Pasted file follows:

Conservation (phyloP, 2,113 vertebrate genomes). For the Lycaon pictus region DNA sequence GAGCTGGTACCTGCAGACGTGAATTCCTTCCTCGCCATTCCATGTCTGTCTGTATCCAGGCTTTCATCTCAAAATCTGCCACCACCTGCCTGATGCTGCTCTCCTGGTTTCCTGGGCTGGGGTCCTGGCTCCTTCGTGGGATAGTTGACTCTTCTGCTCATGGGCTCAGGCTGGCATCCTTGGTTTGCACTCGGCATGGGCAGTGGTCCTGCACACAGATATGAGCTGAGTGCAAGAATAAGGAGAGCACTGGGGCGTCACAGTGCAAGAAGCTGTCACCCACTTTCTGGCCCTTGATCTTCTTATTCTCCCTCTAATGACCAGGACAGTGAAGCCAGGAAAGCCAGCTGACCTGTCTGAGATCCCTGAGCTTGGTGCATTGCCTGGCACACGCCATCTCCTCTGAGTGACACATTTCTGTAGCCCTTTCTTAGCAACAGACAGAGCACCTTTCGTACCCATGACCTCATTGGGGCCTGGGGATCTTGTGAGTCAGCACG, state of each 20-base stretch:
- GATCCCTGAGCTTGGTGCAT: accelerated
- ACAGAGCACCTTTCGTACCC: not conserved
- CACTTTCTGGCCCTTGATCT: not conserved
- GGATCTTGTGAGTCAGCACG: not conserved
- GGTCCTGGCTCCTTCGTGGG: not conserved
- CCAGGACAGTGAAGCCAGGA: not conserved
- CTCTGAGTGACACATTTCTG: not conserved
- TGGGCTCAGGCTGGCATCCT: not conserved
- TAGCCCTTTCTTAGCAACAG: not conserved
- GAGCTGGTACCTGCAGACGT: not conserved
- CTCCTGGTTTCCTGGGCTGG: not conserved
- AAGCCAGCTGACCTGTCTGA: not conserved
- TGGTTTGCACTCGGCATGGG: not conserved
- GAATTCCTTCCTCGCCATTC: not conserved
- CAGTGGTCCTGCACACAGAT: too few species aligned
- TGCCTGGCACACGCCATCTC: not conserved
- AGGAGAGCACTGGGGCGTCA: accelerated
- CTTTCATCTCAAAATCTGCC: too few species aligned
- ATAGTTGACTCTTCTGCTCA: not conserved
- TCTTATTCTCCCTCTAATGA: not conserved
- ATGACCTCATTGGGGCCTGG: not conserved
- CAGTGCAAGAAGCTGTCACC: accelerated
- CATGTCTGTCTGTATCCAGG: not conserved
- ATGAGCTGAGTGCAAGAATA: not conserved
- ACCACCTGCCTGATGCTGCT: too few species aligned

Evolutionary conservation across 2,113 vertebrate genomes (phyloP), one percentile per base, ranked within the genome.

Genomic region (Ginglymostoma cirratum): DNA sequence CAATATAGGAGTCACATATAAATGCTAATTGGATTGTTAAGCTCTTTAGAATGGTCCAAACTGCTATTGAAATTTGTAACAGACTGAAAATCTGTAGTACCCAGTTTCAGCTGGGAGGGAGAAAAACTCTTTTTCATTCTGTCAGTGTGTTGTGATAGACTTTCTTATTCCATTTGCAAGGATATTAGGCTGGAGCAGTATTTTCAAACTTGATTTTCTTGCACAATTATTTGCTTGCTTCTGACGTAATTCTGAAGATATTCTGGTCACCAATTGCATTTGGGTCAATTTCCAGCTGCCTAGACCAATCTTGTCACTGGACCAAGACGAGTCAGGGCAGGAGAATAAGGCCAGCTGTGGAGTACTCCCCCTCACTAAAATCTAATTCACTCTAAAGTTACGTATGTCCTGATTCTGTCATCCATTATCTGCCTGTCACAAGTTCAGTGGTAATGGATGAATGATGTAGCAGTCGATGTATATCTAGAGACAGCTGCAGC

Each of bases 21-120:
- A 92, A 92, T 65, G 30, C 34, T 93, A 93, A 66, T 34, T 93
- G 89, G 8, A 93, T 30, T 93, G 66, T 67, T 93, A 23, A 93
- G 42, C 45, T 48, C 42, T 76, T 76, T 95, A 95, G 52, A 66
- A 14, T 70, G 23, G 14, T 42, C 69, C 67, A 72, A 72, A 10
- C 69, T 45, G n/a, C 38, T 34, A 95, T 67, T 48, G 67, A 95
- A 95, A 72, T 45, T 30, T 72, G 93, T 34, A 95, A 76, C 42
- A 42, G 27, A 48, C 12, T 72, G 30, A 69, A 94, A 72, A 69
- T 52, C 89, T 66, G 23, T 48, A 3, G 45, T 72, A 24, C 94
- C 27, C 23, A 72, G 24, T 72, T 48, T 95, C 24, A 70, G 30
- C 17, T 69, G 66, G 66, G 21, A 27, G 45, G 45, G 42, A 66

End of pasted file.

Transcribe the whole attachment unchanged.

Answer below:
Conservation (phyloP, 2,113 vertebrate genomes). For the Lycaon pictus region DNA sequence GAGCTGGTACCTGCAGACGTGAATTCCTTCCTCGCCATTCCATGTCTGTCTGTATCCAGGCTTTCATCTCAAAATCTGCCACCACCTGCCTGATGCTGCTCTCCTGGTTTCCTGGGCTGGGGTCCTGGCTCCTTCGTGGGATAGTTGACTCTTCTGCTCATGGGCTCAGGCTGGCATCCTTGGTTTGCACTCGGCATGGGCAGTGGTCCTGCACACAGATATGAGCTGAGTGCAAGAATAAGGAGAGCACTGGGGCGTCACAGTGCAAGAAGCTGTCACCCACTTTCTGGCCCTTGATCTTCTTATTCTCCCTCTAATGACCAGGACAGTGAAGCCAGGAAAGCCAGCTGACCTGTCTGAGATCCCTGAGCTTGGTGCATTGCCTGGCACACGCCATCTCCTCTGAGTGACACATTTCTGTAGCCCTTTCTTAGCAACAGACAGAGCACCTTTCGTACCCATGACCTCATTGGGGCCTGGGGATCTTGTGAGTCAGCACG, state of each 20-base stretch:
- GATCCCTGAGCTTGGTGCAT: accelerated
- ACAGAGCACCTTTCGTACCC: not conserved
- CACTTTCTGGCCCTTGATCT: not conserved
- GGATCTTGTGAGTCAGCACG: not conserved
- GGTCCTGGCTCCTTCGTGGG: not conserved
- CCAGGACAGTGAAGCCAGGA: not conserved
- CTCTGAGTGACACATTTCTG: not conserved
- TGGGCTCAGGCTGGCATCCT: not conserved
- TAGCCCTTTCTTAGCAACAG: not conserved
- GAGCTGGTACCTGCAGACGT: not conserved
- CTCCTGGTTTCCTGGGCTGG: not conserved
- AAGCCAGCTGACCTGTCTGA: not conserved
- TGGTTTGCACTCGGCATGGG: not conserved
- GAATTCCTTCCTCGCCATTC: not conserved
- CAGTGGTCCTGCACACAGAT: too few species aligned
- TGCCTGGCACACGCCATCTC: not conserved
- AGGAGAGCACTGGGGCGTCA: accelerated
- CTTTCATCTCAAAATCTGCC: too few species aligned
- ATAGTTGACTCTTCTGCTCA: not conserved
- TCTTATTCTCCCTCTAATGA: not conserved
- ATGACCTCATTGGGGCCTGG: not conserved
- CAGTGCAAGAAGCTGTCACC: accelerated
- CATGTCTGTCTGTATCCAGG: not conserved
- ATGAGCTGAGTGCAAGAATA: not conserved
- ACCACCTGCCTGATGCTGCT: too few species aligned

Evolutionary conservation across 2,113 vertebrate genomes (phyloP), one percentile per base, ranked within the genome.

Genomic region (Ginglymostoma cirratum): DNA sequence CAATATAGGAGTCACATATAAATGCTAATTGGATTGTTAAGCTCTTTAGAATGGTCCAAACTGCTATTGAAATTTGTAACAGACTGAAAATCTGTAGTACCCAGTTTCAGCTGGGAGGGAGAAAAACTCTTTTTCATTCTGTCAGTGTGTTGTGATAGACTTTCTTATTCCATTTGCAAGGATATTAGGCTGGAGCAGTATTTTCAAACTTGATTTTCTTGCACAATTATTTGCTTGCTTCTGACGTAATTCTGAAGATATTCTGGTCACCAATTGCATTTGGGTCAATTTCCAGCTGCCTAGACCAATCTTGTCACTGGACCAAGACGAGTCAGGGCAGGAGAATAAGGCCAGCTGTGGAGTACTCCCCCTCACTAAAATCTAATTCACTCTAAAGTTACGTATGTCCTGATTCTGTCATCCATTATCTGCCTGTCACAAGTTCAGTGGTAATGGATGAATGATGTAGCAGTCGATGTATATCTAGAGACAGCTGCAGC

Each of bases 21-120:
- A 92, A 92, T 65, G 30, C 34, T 93, A 93, A 66, T 34, T 93
- G 89, G 8, A 93, T 30, T 93, G 66, T 67, T 93, A 23, A 93
- G 42, C 45, T 48, C 42, T 76, T 76, T 95, A 95, G 52, A 66
- A 14, T 70, G 23, G 14, T 42, C 69, C 67, A 72, A 72, A 10
- C 69, T 45, G n/a, C 38, T 34, A 95, T 67, T 48, G 67, A 95
- A 95, A 72, T 45, T 30, T 72, G 93, T 34, A 95, A 76, C 42
- A 42, G 27, A 48, C 12, T 72, G 30, A 69, A 94, A 72, A 69
- T 52, C 89, T 66, G 23, T 48, A 3, G 45, T 72, A 24, C 94
- C 27, C 23, A 72, G 24, T 72, T 48, T 95, C 24, A 70, G 30
- C 17, T 69, G 66, G 66, G 21, A 27, G 45, G 45, G 42, A 66